From first responders to local and global businesses, from patients to Ann Arbor residents, individuals and companies have reached out to say “thank you” in many different ways
Last week, faculty, staff and learners shared notes of gratitude to those on the front lines of patient care. But that was just the tip of the iceberg.
Messages and other shows of support have poured in from across the community, as well. From first responders to local and global businesses, from patients to Ann Arbor residents, individuals and companies have reached out to say “thank you” in many different ways.
The most visible sign yet happened last night, when public safety agencies from across the region participated in a vehicle procession. More than 50 fire trucks, police cars and other first responder vehicles paraded from Michigan Medicine in Ann Arbor to St. Joseph Mercy Hospital in Ypsilanti. The drivers of the vehicles turned on their lights with no sirens, and remained in their vehicles – per the Stay Home, Stay Safe initiative — as a thanks to the medical community.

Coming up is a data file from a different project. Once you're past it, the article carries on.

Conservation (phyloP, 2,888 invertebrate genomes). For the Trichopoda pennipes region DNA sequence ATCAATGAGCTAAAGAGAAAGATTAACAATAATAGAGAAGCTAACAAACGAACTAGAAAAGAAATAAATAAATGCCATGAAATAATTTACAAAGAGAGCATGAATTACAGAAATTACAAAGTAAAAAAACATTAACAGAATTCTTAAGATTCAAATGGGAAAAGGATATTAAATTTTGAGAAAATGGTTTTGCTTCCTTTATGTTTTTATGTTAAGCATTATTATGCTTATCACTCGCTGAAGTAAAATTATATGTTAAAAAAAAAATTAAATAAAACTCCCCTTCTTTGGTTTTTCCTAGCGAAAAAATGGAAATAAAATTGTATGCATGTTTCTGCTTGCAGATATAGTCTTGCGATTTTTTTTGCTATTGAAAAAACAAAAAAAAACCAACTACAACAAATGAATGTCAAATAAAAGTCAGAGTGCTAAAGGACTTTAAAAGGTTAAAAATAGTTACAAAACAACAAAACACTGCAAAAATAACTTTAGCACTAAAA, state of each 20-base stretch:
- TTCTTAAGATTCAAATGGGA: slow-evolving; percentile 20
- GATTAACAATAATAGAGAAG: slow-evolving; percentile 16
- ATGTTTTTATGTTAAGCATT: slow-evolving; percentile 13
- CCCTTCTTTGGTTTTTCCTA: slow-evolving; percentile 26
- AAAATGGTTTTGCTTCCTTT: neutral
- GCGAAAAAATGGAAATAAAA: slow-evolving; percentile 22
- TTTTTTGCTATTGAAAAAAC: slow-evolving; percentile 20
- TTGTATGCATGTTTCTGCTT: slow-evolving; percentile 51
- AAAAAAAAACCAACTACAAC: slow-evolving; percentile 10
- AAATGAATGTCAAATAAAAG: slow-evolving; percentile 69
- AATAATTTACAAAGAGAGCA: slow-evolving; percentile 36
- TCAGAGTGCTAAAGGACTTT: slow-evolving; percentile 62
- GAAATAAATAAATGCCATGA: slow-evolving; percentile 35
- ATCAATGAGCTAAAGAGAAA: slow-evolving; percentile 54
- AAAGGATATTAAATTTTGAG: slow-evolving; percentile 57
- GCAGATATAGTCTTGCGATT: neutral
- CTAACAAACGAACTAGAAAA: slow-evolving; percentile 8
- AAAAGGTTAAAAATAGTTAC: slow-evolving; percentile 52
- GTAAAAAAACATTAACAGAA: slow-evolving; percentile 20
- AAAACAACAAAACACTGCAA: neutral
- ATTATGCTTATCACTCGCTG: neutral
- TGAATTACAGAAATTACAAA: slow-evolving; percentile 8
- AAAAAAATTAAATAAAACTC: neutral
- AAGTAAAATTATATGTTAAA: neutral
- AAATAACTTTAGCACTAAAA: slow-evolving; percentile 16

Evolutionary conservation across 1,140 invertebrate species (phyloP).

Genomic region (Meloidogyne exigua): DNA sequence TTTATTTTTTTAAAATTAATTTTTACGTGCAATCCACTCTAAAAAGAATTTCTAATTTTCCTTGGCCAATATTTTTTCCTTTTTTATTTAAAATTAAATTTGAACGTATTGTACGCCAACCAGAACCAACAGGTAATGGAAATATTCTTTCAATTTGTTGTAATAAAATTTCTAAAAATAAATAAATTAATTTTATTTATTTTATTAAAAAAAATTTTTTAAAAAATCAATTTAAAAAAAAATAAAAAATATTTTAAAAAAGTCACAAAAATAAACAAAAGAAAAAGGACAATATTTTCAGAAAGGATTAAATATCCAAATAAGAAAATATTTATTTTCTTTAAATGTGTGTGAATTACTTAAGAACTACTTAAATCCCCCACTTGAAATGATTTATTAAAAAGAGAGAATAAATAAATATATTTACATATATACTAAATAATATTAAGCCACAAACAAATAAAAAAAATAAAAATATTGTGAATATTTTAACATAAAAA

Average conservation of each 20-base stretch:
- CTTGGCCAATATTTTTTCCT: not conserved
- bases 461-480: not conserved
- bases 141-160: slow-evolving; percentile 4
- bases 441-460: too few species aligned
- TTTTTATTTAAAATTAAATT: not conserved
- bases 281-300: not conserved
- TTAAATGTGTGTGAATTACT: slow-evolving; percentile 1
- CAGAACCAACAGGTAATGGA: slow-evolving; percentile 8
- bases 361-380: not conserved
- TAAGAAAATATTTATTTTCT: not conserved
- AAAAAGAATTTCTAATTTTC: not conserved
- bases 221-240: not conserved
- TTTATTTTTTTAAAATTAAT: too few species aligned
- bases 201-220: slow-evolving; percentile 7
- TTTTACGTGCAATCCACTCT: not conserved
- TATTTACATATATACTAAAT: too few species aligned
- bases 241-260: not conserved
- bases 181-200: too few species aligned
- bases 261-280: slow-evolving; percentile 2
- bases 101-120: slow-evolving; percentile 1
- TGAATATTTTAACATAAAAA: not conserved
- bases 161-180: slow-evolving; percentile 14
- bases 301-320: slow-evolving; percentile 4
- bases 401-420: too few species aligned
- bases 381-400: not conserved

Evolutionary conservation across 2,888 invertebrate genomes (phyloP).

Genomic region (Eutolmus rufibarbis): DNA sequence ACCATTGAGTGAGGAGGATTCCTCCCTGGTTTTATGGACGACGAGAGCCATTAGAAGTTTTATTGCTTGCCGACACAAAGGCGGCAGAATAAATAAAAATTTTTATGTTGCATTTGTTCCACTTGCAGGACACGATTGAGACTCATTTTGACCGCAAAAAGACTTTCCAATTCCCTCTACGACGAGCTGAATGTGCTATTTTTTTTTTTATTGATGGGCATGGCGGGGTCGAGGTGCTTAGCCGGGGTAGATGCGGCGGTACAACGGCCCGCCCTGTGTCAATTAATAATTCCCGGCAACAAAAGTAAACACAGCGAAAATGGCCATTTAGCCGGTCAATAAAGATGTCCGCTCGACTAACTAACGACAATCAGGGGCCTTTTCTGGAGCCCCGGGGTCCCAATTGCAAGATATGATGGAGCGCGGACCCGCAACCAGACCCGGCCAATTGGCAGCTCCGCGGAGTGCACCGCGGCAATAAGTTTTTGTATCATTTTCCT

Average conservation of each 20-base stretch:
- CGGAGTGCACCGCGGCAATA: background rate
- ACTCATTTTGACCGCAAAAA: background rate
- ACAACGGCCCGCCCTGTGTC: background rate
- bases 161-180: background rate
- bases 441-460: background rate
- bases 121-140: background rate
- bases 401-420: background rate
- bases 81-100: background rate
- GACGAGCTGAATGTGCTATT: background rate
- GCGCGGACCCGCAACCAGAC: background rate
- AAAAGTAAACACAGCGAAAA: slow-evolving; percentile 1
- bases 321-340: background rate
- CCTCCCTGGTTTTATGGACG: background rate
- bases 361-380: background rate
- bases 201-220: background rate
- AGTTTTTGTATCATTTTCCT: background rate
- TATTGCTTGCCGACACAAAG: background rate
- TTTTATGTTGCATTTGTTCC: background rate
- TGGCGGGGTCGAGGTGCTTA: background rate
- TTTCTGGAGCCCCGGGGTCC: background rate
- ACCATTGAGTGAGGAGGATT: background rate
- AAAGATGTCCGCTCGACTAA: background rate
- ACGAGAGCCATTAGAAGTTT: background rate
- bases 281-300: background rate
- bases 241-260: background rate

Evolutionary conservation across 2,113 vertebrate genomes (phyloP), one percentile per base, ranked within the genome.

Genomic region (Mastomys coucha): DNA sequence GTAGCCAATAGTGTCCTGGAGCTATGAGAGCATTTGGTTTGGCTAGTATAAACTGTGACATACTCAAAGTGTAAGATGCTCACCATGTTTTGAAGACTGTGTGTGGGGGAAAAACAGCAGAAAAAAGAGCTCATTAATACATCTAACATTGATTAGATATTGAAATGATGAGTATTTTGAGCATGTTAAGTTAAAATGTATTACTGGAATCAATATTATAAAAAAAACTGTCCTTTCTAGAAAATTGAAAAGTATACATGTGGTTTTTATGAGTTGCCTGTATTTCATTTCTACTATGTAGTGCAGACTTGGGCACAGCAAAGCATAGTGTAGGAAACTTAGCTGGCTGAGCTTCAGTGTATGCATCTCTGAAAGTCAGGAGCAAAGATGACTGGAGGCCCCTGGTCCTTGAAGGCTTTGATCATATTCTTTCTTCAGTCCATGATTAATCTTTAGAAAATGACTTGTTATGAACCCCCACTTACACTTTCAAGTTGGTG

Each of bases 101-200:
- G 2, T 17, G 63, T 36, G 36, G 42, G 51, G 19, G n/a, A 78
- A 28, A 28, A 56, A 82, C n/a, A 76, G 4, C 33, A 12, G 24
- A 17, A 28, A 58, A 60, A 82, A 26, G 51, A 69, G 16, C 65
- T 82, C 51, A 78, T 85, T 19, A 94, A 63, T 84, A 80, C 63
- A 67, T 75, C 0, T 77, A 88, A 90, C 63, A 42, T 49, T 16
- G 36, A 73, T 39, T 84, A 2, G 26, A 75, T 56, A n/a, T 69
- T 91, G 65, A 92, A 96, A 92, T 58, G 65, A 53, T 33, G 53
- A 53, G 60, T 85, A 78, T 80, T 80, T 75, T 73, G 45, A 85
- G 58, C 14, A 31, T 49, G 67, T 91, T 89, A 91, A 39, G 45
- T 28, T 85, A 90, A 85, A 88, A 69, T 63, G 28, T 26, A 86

“We just wanted to send our support and solidarity to health care workers,” said Mike Kennedy, chief of the Ann Arbor City Fire Department. “We can’t thank those on the front line enough. They are literally life savers and we want them to know that we’re all in this together.”
In previous days, local restaurants also delivered meals, Coca-Cola distributed soft drinks, Girl Scout cookies were passed out to various units and Toyota delivered face masks to the organization’s donation center and those serving on the front lines. Additionally, Michigan Medicine received tens of thousands of supplies from community members as part of an ongoing donation drive, and the U-M Association of Chinese Professors donated more than 36,000 much-needed items.
In response to such support, Michigan Medicine has set up a philanthropic fund. Contributions will support additional staffing to care for patients, the purchase of equipment to care for patients, the establishment of more drive-through COVID-19 testing stations, emergency needs for front-line workers, and a broad range of emerging opportunities to advance patient care and research.